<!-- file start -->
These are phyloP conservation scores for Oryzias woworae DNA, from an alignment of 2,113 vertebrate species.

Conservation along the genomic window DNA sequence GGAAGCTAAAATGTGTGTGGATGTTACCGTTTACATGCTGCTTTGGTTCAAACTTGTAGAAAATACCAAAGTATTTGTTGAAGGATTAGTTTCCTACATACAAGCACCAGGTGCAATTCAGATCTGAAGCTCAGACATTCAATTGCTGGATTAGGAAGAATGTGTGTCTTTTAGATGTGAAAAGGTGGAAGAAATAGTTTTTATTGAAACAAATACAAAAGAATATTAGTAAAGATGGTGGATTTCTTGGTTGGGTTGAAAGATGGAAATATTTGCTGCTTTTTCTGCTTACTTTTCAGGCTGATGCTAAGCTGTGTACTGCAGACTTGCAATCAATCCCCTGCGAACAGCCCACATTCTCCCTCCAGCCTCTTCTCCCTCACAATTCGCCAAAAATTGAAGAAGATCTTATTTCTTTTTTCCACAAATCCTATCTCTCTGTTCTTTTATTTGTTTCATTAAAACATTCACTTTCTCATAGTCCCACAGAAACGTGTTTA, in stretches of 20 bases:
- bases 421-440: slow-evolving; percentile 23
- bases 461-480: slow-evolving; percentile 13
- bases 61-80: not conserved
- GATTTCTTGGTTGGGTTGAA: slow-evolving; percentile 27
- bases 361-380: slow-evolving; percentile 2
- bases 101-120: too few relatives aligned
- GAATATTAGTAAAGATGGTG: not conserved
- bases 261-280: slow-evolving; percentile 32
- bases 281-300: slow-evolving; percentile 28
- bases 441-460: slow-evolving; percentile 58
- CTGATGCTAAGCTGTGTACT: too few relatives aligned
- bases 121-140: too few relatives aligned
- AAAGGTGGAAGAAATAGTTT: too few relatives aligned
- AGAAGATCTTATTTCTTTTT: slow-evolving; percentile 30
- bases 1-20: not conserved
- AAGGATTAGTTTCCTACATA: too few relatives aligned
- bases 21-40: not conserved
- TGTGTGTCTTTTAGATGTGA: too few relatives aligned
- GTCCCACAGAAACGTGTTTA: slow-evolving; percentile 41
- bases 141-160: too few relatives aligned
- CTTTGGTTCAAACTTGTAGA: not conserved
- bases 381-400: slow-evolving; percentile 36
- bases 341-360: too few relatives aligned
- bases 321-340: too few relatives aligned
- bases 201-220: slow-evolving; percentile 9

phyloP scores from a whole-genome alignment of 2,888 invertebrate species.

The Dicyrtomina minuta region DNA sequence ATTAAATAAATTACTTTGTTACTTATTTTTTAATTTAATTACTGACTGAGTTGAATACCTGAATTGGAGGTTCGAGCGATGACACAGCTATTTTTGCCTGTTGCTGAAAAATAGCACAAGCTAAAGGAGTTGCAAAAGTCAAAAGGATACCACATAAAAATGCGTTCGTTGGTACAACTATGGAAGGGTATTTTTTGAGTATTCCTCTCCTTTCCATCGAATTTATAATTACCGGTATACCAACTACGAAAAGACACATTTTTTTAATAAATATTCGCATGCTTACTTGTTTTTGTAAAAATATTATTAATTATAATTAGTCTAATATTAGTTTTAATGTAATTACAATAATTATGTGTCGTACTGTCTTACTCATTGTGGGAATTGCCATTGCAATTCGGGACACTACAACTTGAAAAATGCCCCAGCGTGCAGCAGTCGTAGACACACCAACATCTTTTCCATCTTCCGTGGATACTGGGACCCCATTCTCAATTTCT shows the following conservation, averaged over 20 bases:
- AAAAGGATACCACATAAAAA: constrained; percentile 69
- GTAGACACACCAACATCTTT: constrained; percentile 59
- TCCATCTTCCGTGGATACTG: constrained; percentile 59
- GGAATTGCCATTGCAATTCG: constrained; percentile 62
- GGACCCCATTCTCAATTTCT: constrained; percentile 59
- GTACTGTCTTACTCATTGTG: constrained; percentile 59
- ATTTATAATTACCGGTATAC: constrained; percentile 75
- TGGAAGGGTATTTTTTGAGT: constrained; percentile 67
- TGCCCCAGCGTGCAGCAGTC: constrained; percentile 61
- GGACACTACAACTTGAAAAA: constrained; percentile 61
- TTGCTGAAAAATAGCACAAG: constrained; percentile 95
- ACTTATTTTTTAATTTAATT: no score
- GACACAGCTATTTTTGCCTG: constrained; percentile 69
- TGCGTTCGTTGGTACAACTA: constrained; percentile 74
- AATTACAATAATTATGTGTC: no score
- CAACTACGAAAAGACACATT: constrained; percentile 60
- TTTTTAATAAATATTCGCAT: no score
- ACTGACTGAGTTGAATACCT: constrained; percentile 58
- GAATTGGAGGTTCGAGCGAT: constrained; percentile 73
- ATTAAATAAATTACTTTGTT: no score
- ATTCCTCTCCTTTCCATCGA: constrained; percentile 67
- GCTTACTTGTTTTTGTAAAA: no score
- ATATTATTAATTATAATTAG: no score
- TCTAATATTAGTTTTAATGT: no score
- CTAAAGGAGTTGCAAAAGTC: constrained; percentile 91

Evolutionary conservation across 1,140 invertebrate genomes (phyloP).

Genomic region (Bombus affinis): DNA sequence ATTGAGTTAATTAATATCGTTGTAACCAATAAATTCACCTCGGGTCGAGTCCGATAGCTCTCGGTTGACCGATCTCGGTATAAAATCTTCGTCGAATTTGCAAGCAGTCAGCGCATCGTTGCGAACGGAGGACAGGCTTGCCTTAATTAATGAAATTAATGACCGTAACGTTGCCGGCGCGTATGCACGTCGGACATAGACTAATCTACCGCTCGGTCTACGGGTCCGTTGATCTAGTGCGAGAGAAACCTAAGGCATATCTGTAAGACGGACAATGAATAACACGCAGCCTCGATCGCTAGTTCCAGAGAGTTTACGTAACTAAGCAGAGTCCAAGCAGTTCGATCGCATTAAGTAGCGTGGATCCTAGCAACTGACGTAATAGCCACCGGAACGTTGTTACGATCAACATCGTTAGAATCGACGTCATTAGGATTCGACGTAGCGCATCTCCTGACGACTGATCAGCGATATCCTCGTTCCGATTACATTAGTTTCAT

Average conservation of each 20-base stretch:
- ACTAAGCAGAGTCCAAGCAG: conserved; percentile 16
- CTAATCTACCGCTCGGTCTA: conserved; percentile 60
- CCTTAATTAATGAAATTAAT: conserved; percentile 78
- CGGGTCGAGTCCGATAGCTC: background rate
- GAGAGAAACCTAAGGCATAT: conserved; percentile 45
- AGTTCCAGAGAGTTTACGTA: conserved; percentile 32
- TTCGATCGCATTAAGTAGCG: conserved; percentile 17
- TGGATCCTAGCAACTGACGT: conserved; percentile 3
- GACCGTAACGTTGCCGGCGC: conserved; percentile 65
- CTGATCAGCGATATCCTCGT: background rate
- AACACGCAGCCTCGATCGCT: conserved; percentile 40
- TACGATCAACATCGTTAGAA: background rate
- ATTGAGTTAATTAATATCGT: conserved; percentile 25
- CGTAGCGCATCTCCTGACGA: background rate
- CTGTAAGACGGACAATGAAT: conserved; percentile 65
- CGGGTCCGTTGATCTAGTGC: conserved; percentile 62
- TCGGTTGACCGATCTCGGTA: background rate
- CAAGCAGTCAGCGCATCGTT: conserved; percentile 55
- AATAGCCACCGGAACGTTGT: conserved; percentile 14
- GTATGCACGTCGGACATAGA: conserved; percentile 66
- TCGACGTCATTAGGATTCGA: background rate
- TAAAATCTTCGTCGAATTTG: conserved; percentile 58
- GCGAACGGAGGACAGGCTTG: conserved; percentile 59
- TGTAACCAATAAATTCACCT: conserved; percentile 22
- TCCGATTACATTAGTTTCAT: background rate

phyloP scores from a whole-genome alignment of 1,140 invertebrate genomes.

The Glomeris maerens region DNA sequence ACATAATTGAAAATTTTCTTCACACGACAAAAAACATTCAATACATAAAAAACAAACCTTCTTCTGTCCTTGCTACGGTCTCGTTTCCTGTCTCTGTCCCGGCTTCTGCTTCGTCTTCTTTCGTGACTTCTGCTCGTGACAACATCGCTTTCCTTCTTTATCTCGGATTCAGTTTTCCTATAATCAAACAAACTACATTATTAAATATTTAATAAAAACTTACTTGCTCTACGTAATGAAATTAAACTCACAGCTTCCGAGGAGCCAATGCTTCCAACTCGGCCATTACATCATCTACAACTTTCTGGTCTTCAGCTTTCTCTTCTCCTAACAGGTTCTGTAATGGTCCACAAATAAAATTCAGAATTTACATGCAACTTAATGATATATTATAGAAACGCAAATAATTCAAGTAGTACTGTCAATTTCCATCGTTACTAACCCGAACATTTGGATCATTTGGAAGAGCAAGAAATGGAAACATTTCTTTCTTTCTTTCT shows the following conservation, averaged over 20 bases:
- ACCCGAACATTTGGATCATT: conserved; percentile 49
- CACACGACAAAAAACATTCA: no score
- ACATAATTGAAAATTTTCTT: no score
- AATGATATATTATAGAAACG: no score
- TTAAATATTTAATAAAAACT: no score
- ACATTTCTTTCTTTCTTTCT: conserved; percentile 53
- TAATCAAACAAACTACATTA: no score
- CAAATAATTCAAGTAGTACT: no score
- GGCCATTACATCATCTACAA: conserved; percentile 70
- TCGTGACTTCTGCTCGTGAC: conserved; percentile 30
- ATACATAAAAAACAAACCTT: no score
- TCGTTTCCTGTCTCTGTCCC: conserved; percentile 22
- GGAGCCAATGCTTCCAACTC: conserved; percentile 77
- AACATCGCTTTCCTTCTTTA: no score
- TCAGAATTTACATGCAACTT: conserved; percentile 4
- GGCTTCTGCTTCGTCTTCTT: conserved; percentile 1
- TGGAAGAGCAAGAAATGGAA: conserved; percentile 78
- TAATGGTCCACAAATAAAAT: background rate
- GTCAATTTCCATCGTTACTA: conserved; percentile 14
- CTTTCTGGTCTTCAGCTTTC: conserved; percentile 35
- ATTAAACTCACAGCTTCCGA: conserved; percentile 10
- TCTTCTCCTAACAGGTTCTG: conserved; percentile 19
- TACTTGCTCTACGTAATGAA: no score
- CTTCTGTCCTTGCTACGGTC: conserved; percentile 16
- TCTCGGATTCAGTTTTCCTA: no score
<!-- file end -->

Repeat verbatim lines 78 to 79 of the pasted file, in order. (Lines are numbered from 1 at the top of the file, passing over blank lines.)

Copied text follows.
- TCGACGTCATTAGGATTCGA: background rate
- TAAAATCTTCGTCGAATTTG: conserved; percentile 58